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The RICS have issued a new Professional Statement entitled “Service charges in commercial property (1st Edition)” (New Code), which comes into force on 1 April 2019. It replaces the third edition of the Service Charge Code. As the New Code is a Professional Statement, all RICS Members and Regulated Firms must comply.
Lease Interpretation under the New Code
RICS have advised that existing clauses should be interpreted in line with the new regime. That is not how a court would interpret a clause in a lease that was drafted before the code came into force. However, it will be more persuasive for leases that are put in place after the New Code comes into force.
The new statement identifies best practice in the management and administration of service charges in commercial property and provides nine mandatory obligations with which RICS members and regulated firms must comply. These are underpinned by 24 Core Principles.
Two of the new mandatory requirements consider what can be recovered from the tenant. Any costs not specifically outlined in the lease are not recoverable. Further, no more than 100% of the proper and actual costs of the supply of services can be recovered.
The New Code highlights particular costs that should not be recovered through the service charge. These include initial set-up costs, the costs of improvements that go beyond maintenance, repair and replacement, future redevelopment costs, the landlord’s own investment and asset management costs and costs relating to void premises.
To improve transparency, tenants must be provided each year with service charge budgets (including an explanatory commentary), a set of service charge accounts showing an accurate record of expenditure, and a service charge apportionment matrix. Notably budgets are expected to be provided no later than one month before the service charge year begins. End of year accounts should be provided within four months after the end of the service charge year.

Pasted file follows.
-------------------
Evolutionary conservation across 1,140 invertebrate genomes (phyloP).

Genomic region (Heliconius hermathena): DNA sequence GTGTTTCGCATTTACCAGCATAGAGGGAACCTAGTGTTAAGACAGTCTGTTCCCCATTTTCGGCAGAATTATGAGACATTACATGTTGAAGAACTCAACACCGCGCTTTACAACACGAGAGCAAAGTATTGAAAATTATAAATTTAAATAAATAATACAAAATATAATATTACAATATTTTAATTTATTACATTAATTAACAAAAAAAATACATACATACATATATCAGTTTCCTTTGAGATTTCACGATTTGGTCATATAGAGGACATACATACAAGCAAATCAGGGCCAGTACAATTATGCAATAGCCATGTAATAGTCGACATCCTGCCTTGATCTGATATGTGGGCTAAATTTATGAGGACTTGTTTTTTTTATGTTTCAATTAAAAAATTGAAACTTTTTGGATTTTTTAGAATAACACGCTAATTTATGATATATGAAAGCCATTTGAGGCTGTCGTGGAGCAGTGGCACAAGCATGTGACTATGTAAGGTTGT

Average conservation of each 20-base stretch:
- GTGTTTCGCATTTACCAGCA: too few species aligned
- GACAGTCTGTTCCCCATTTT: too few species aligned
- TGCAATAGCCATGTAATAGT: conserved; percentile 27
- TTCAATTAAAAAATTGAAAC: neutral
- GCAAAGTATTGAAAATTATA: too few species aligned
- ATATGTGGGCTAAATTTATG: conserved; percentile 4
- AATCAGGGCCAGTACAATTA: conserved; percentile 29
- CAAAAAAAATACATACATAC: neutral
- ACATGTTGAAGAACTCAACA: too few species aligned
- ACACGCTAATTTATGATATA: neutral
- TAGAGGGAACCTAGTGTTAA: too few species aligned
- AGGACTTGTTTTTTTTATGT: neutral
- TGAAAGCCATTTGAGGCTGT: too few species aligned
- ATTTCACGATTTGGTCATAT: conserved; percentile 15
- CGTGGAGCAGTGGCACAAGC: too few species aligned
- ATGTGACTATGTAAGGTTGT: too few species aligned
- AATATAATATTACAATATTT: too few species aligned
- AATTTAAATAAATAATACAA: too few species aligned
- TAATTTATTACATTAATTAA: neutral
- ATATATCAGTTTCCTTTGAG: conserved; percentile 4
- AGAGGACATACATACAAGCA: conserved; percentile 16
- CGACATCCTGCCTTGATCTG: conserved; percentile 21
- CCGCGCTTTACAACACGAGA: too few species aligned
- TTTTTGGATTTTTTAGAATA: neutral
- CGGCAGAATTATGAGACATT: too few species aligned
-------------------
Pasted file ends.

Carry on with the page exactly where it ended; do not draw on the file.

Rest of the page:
It is also a requirement that service charge monies paid by a tenant must now be held in discrete or virtual bank accounts. Interest earned on those accounts must be credited back to the account after appropriate deductions have been made.
Resolving Service Charge Disputes
Two mandatory requirements have been introduced. The first requires that tenants are advised that if a dispute exists, they should only withhold the actual sums in dispute. Landlords must also be advised that, following the resolution of a dispute, any service charge raised incorrectly should be adjusted to reflect the error without delay.
In respect of the management of disputes, the New Code puts great emphasis on a proactive approach including good communication and effective use of alternative methods of dispute resolution.
Service Charge Handover Procedure
The New Code provides guidance on how to reconcile service charge accounts, how to effectively transfer supplier information, and how to handover tenant and property financial details on sale of property.
The New Code is longer than most leases, so it will not be appropriate to include every provision of it into a new lease. However, some of the key principles may be included, such as a fair and transparent means of apportioning the service charge, the provision of budgets and end of year accounts and clear service charge exclusions.
Next Steps for Property Managers
Property Managers should ensure that they are familiar with the terms of the New Code so that they do not act in breach of its provisions. The obligatory nature of the mandatory principles will mean that professional Property Managers will need to ensure that service charge provisions in leases they are managing can be operated in accordance with the professional statement and are drafted in new leases accordingly.
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